The First Incarnation

Feminine Incarnation

The First Incarnation
Monday, June 10, 2019

In mythic imagination, I think Mary intuitively symbolizes the first incarnation—or Mother Earth. I am not saying Mary is the first incarnation, only that she became the natural archetype for it. Carl Jung believed that humans produce in art and story the inner images the soul needs in order to see itself and to allow its own transformation. Perhaps this is why the Madonna is still the most painted subject in Western art.

Mirabai Starr, student and translator of mystics across religions and a fellow New Mexican and dear friend of the CAC, writes about one such image that has had far-reaching impact. (We will hear more about Mirabai’s inter-spiritual history later in the week.)

When Christianity collided with indigenous religions around the world, a kind of nuclear fusion unfolded between the Earth Mother and the Mother of Christ. The apparition known as Our Lady of Guadalupe, from the Valley of Mexico, is a particularly potent example. This hybrid of Mother Mary and Tonantzin, the Mother of the Corn in Aztec tradition, appeared on the exact spot where the Nahuatl people had been worshiping the fertility goddess for millennia, and she spoke first to an indigenous farmer in his own language. Her skin was dark like their own, yet her features were European. She wore the traditional pre-Columbian maternity sash and also a mantle of stars, like the Virgin Mary. She made it clear that she was the Mother of All People and that her task and her delight was to love us, to give us shelter, to comfort our hearts, and to protect us.

The appearance of Our Lady in the sixteenth century in the Valley of Mexico coincided with the height of the Spanish Conquest, when the colonizers were systematically eradicating indigenous culture, murdering dissenters, and strangling the rights of the native people. The tender mercy of Mother Mary alchemically melded with the fierce power of the Mother of the Corn, and a glorious advocate emerged. Our Lady of Guadalupe bypassed the fear and suspicion engendered by the oppressors and offered a reconciling love that has continued as a wellspring of support for the people of Latin America. . . . [1]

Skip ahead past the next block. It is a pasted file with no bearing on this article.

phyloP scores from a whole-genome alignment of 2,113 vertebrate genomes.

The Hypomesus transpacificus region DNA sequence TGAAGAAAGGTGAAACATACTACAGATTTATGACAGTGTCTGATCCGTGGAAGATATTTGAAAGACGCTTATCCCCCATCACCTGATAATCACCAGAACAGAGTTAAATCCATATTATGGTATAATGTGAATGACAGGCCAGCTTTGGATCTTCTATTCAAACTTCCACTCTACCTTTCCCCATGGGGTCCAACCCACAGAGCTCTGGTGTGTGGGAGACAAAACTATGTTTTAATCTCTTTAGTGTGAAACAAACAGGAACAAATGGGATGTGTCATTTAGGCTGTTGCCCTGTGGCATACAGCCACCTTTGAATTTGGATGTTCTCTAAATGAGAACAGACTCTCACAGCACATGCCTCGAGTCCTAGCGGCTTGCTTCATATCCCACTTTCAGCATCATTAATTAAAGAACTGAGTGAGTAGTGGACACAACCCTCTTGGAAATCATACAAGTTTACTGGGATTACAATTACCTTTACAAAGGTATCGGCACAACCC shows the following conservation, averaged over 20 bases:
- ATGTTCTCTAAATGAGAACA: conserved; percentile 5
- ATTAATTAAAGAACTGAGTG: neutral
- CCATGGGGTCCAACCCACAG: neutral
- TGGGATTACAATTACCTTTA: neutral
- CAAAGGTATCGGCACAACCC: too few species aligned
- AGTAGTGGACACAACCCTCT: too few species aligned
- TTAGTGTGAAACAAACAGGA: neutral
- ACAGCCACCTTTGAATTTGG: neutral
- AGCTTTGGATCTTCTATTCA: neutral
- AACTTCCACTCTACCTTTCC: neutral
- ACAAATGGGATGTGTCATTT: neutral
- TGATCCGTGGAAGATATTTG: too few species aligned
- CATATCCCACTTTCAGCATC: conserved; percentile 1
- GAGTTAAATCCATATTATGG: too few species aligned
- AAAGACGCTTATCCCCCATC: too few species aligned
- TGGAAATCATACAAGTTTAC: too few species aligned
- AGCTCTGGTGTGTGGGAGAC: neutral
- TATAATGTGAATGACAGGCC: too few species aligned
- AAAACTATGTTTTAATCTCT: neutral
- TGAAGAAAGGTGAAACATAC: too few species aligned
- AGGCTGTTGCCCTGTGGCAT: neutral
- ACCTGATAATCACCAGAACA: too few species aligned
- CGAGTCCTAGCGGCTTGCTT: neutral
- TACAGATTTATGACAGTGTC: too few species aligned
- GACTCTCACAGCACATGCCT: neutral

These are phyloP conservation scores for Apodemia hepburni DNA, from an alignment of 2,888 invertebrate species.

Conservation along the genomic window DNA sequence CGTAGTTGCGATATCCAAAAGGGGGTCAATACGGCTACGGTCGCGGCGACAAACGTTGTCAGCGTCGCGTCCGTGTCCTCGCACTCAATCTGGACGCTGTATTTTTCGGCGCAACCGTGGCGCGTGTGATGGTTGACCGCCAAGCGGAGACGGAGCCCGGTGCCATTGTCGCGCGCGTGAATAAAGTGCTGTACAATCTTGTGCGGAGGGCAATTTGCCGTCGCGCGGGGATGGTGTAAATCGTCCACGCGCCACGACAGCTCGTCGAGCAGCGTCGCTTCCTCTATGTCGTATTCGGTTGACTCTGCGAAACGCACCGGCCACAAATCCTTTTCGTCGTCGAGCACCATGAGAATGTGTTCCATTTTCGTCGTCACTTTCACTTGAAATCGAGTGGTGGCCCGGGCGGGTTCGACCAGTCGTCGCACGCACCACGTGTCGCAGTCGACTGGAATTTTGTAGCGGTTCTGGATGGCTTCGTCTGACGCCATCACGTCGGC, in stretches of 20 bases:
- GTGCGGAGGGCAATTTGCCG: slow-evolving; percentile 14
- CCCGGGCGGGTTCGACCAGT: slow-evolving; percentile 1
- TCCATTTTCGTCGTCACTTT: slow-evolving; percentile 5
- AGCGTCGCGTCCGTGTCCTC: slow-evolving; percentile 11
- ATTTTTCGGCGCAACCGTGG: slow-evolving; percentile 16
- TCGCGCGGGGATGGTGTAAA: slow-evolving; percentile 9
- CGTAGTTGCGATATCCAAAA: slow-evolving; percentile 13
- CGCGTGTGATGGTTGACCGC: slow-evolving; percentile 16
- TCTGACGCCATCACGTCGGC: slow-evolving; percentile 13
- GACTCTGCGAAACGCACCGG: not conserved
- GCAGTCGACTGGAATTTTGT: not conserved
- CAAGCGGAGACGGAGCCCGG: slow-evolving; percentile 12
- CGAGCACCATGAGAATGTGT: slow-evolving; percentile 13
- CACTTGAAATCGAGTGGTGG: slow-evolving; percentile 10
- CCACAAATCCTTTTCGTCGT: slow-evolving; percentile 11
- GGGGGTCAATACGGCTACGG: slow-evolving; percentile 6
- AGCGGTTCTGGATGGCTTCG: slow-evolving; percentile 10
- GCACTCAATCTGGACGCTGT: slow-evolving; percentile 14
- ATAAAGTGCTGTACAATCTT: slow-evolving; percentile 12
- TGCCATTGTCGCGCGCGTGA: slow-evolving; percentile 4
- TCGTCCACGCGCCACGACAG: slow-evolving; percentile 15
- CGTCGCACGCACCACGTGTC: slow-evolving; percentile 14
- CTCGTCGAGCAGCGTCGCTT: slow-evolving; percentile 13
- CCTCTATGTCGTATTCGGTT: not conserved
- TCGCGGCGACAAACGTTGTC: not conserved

I believe that Mary is the major feminine archetype in the Christ Mystery, foreshadowed as Sophia or Holy Wisdom (see Proverbs 8:1; Wisdom 7:7), and again shown in the cosmic symbol of “a Woman clothed with the sun and standing on the moon” (Revelation 12:1-17). Neither Sophia nor the Woman of Revelation is precisely Mary of Nazareth, yet in so many ways, both are—and each broadens our understanding of the Divine Feminine.

The first incarnation (creation) is symbolized by Sophia-Incarnate, a beautiful, feminine, multicolored, graceful Mary. She is invariably offering us Jesus, God incarnated into vulnerability and nakedness. Mary became the symbol of the First Universal Incarnation. She then hands the Second Incarnation (Jesus) on to us. Earth Mother presenting Spiritual Son, the two first stages of the Incarnation. Feminine Receptivity handing on the fruit of her yes and inviting us to offer our own yes. There is a wholeness about this that many find very satisfying to the soul. Mary is all of us both receiving and handing on the gift.

References:
[1] Mirabai Starr, Wild Mercy: Living the Fierce and Tender Wisdom of the Women Mystics (Sounds True: 2019), 149-150.

Adapted from Richard Rohr, The Universal Christ: How a Forgotten Reality Can Change Everything We See, Hope For, and Believe (Convergent: 2019), 123-124.

Image credit: Our Lady of Guadalupe (detail of the original image as it appeared on the tilma or cloak of Juan Diego when he experienced a vision of Our Lady on top of Tepeyac Hill, outside of Mexico City). The tilma is enshrined within the Minor Basilica of Our Lady of Guadalupe in Mexico City.
Inspiration for this week’s banner image: The apparition known as Our Lady of Guadalupe . . . appeared on the exact spot where the Nahuatl people [of Mexico] had been worshiping the fertility goddess for millennia, and she spoke first to an indigenous farmer in his own language. Her skin was dark like their own. . . . She wore the traditional pre-Columbian maternity sash and also a mantle of stars, like the Virgin Mary. She made it clear that she was the Mother of All People and that her task and her delight was to love us, to give us shelter, to comfort our hearts, and to protect us. —Mirabai Starr
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